Please file tickets for discussion before submitting patches. Pull
requests should target ``master`` and should leave Zappa in a
"shippable" state if merged.

If you are adding a non-trivial amount of new code, please include a
functioning test in your PR. For AWS calls, we use the placebo library,
which you can learn to use `in the test writing
guide <docs readme.md="">`__. The test suite will be run by `Travis
CI <https: travis-ci.org="" miserlou="" zappa="">`__ once you open a pull
request.

Please include the GitHub issue or pull request URL that has discussion
related to your changes as a comment in the code
(`example <https: github.com="" miserlou="" zappa="" blob="" fae2925431b820eaedf088a632022e4120a29f89="" zappa="" zappa.py#l241-l243="">`__]).
This greatly helps for project maintainability, as it allows us to trace
back use cases and explain decision making.

Using a Local Repo
------------------

To use the git HEAD, you *can't* use ``pip install -e``. Instead, you
should clone the repo to your machine and then
``pip install /path/to/zappa/repo`` or
``ln -s /path/to/zappa/repo/zappa zappa`` in your local project.

Support / Development / Training / Consulting
=============================================

Do you need help with..

- Porting existing Flask and Django applications to Zappa?
- Building new applications and services that scale infinitely?
- Reducing your operations and hosting costs?
- Adding new custom features into Zappa?
- Training your team to use AWS and other server-less paradigms?

Good news! We're currently available for remote and on-site consulting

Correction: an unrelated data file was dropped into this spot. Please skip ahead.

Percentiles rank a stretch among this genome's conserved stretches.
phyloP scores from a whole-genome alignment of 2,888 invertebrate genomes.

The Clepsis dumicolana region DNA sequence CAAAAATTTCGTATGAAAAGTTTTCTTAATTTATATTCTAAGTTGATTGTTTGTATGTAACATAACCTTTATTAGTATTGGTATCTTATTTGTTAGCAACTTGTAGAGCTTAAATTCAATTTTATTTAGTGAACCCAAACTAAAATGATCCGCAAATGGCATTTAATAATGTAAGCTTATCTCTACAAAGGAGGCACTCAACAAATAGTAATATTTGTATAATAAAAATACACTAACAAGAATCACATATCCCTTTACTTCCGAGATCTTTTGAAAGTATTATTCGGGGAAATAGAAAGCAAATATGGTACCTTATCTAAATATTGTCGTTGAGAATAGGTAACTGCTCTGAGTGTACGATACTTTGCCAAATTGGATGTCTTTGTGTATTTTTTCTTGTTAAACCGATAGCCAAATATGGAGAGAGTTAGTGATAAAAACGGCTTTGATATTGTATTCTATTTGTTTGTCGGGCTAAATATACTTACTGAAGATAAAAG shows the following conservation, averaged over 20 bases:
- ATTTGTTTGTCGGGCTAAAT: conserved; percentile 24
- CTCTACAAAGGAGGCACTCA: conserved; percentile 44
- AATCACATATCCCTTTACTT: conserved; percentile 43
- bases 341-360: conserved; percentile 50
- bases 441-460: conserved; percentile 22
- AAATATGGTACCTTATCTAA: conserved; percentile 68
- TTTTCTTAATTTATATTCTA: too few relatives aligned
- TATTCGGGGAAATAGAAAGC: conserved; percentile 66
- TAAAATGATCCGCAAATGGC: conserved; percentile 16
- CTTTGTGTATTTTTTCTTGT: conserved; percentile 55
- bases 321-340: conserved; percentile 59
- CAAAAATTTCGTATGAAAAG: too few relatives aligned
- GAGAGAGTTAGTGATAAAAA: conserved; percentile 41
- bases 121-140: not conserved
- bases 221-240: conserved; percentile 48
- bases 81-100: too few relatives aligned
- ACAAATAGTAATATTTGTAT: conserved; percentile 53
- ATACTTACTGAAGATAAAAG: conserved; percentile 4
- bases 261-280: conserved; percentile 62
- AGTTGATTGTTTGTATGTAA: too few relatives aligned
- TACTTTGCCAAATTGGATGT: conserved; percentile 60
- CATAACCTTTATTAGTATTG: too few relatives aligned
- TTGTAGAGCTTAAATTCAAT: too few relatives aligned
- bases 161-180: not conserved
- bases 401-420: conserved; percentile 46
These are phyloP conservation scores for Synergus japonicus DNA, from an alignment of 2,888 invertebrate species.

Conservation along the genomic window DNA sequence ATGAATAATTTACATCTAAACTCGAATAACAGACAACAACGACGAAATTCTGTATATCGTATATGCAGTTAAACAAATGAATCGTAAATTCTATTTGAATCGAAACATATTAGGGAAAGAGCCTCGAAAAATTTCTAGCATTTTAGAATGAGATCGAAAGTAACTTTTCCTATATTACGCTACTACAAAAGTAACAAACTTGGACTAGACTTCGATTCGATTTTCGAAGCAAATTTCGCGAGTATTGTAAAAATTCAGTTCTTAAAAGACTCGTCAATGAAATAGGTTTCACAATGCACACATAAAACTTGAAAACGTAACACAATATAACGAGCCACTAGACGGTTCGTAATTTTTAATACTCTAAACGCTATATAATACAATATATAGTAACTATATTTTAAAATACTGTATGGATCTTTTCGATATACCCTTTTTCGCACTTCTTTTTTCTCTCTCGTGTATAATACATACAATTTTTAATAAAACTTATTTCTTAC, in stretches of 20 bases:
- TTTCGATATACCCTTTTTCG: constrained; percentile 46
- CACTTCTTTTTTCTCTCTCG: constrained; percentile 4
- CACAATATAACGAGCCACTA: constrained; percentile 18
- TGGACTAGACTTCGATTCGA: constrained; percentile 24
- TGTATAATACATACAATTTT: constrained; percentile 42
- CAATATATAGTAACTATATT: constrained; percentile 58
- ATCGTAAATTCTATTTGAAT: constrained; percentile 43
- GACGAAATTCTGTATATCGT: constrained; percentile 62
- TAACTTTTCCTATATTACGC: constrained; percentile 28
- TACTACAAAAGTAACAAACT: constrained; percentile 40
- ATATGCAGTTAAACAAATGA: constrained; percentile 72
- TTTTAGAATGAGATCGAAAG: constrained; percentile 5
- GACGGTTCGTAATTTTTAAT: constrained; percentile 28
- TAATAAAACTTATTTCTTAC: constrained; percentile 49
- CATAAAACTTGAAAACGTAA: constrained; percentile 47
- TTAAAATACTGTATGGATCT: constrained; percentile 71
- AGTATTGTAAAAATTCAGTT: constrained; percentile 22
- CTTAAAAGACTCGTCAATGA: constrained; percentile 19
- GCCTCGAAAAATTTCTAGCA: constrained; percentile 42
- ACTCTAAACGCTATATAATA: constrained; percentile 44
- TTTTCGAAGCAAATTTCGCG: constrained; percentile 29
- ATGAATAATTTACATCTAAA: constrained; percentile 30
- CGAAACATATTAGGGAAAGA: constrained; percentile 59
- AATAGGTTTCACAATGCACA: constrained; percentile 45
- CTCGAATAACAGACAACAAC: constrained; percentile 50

for small, large and enterprise teams. Please contact miserlou@gmail.com
with your needs and let's work together!

.. raw:: html

<p align="center">

.. raw:: html

</p>

.. |Build Status| image:: https://travis-ci.org/Miserlou/Zappa.svg
:target: https://travis-ci.org/Miserlou/Zappa
.. |Coverage| image:: https://img.shields.io/coveralls/Miserlou/Zappa.svg
:target: https://coveralls.io/github/Miserlou/Zappa
.. |Requirements Status| image:: https://requires.io/github/Miserlou/Zappa/requirements.svg?branch=master
:target: https://requires.io/github/Miserlou/Zappa/requirements/?branch=master
.. |PyPI| image:: https://img.shields.io/pypi/v/Zappa.svg
:target: https://pypi.python.org/pypi/zappa
.. |Slack| image:: https://img.shields.io/badge/chat-slack-ff69b4.svg
:target: https://slack.zappa.io/
Release History

Release History

0.31.0

This version

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0.29.1

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0.29.0

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0.28.3

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0.28.2

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0.28.1

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0.28.0

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0.27.1

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0.27.0

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0.26.0